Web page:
Vous êtes sur la page 1sur 4



7/7/2012 GROUP 5


Goas homes produce 300 tonnes of garbage daily. More bio-medical waste comes from the hospitals and nursing homes. But most of this waste some of it potentially hazardous to the environment is dumped all over the state without any regard to the norms, some of which are a decade old. Only five towns panaji, bicholim, mormugao, canacona and margao have dumping grounds right now and these, too, are more than 75 per cent full. we are staring at a real problem, environmentalist clinton vaz said. even these towns, which have dumping grounds, are operating without safety precautions. They should be closed down and remedial measures should be taken immediately, he added. The other towns and villages do not even have a dumping ground; waste is dumped wherever possible, often in rivers and the backwaters, resulting in these water bodies choking and causing floods during the monsoon. The bio-medical waste that goas healthcare centres produce top the list of environmental concerns. Only goa medical college and hospital has the wherewithal to dispose of biomedical waste properly right now; it treats its own waste and that which comes from the two district hospitals (asilo hospital in mapusa and hospicio hospital in margao). But this does not take into account the tonnes of bio-medical waste generated by goas 19 government primary health centres and 123 private nursing homes and hospitals. The phcs dump their waste on their premises itself. Most of the private hospitals and nursing homes do the same or dispose of the waste with the other garbage that goes to municipality dumps; and not one of goas towns has the wherewithal to segregate biomedical waste from other waste. This is extremely dangerous for goans and goas environment, say experts.

Bio-medical waste, if not treated properly, can lead to disease outbreaks. Toxic waste can contaminate the water table during monsoon. Garbage is often burnt and the fumes can cause rashes and respiratory problems. Environmental activist patricia pinto agreed: the toxic waste seeping into the groundwater can contaminate wells. Environmentalists are not painting an unnecessarily nightmarish picture; this has already happened in curca. Garbage from both panaji and mapusa was being dumped in a land-fill site there without being treated. The site soon overflowed with garbage it was meant to take garbage only from panaji and it started to be burnt. Very soon, the inevitable happened; waste seeped into the ground, contaminating wells and destroying fields. Residents there now drink tanker water. The curca problem has had a direct consequence. No town or village now wants a dump in its backyard and the administration has had a tough time scouring for vacant areas for land-fill sites for garbage. Its extremely sad that compliance has not been achieved despite the high court of bombay at goa directing the state director of health services to ensure that establishments covered by the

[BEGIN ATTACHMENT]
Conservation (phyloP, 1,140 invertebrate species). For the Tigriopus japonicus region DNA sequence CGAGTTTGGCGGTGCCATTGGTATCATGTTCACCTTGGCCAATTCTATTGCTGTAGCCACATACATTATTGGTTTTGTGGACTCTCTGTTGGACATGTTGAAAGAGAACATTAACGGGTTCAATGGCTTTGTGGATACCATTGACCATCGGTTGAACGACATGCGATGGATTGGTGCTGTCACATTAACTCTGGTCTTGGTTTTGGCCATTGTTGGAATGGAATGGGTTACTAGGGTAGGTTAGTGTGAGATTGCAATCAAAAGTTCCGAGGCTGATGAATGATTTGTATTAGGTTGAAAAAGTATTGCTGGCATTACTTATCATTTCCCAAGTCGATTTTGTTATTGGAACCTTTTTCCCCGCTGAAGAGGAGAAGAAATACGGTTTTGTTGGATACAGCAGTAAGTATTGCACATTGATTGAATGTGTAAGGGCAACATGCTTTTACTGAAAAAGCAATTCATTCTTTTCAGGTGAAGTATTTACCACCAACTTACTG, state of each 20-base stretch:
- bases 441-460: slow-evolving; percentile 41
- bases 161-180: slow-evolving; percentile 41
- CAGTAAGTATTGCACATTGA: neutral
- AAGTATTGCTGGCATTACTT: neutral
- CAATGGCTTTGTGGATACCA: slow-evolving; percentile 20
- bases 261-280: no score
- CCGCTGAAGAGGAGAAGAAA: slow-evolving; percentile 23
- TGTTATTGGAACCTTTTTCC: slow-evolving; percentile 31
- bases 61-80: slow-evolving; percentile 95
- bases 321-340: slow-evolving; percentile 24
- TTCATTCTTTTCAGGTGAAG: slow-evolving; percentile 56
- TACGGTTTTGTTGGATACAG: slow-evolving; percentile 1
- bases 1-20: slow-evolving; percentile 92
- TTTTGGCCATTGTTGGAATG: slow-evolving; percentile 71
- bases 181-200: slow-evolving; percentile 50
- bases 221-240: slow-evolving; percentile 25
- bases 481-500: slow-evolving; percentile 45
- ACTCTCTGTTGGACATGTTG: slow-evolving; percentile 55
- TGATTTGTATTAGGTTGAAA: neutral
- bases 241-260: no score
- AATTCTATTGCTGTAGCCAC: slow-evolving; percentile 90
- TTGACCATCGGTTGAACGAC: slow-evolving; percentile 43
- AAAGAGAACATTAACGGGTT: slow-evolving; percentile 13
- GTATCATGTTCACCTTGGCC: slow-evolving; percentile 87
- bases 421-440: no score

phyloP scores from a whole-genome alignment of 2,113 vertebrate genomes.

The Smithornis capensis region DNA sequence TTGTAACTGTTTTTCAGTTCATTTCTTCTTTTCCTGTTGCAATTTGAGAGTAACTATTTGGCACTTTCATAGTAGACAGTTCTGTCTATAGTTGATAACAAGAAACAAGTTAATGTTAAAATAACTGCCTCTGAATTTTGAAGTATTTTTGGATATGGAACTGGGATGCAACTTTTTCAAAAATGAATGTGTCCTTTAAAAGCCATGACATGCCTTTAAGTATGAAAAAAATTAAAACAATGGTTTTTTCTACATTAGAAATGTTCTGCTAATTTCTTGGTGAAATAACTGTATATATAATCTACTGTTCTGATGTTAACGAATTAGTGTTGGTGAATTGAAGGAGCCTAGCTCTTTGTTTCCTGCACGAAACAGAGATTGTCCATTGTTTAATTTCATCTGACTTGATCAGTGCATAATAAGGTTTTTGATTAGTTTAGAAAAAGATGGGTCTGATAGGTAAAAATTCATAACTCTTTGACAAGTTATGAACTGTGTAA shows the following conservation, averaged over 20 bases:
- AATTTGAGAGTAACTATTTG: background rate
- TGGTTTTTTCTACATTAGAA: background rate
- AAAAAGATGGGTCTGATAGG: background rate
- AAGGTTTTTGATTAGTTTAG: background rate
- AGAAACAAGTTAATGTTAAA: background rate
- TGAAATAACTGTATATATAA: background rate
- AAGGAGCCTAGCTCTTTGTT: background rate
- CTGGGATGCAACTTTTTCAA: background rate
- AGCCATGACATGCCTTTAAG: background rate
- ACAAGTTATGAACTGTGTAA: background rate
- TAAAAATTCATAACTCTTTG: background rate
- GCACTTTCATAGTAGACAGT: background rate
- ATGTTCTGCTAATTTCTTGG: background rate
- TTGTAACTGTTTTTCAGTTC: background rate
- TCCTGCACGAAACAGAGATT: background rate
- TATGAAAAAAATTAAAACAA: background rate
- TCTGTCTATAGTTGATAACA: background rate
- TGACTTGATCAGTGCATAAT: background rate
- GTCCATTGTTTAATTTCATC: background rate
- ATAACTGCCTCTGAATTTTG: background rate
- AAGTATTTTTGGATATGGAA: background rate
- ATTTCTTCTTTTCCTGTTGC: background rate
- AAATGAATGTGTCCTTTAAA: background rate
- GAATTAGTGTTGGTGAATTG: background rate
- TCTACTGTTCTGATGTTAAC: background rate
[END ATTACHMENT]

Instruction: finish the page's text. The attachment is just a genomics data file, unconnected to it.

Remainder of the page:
bio-medical waste management and handling rules-1998 complied with the rules in six months.

Goans, living in a smaller state, with higher than national education levels, are already aware about the biggest environmental problems facing goa today. Thanks to higher awareness levels of emerging problems, we now see goan's immediately reporting, stopping further degradation, dumping or pollution. This has often been noticed by others in india looking at goa when finding solutions to their own state problems. We are fortunate to have cleaner cities and countryside's, (only when compared to the rest of india) however, the question is, will we follow the rest of india as we seem to be doing today, or can we collectively set our state as an example for the rest of india and beyond?

there are a handful of ngos and problem of garbage disposable were beginning to be noticed. Today, almost 10 years later, those very same environmental problems have only grown to almost unmanageable proportions and led to other imbalances, which will result in further environmental degradation. While some now claim that we are at the tipping point, a few like me believe that we've already gone beyond.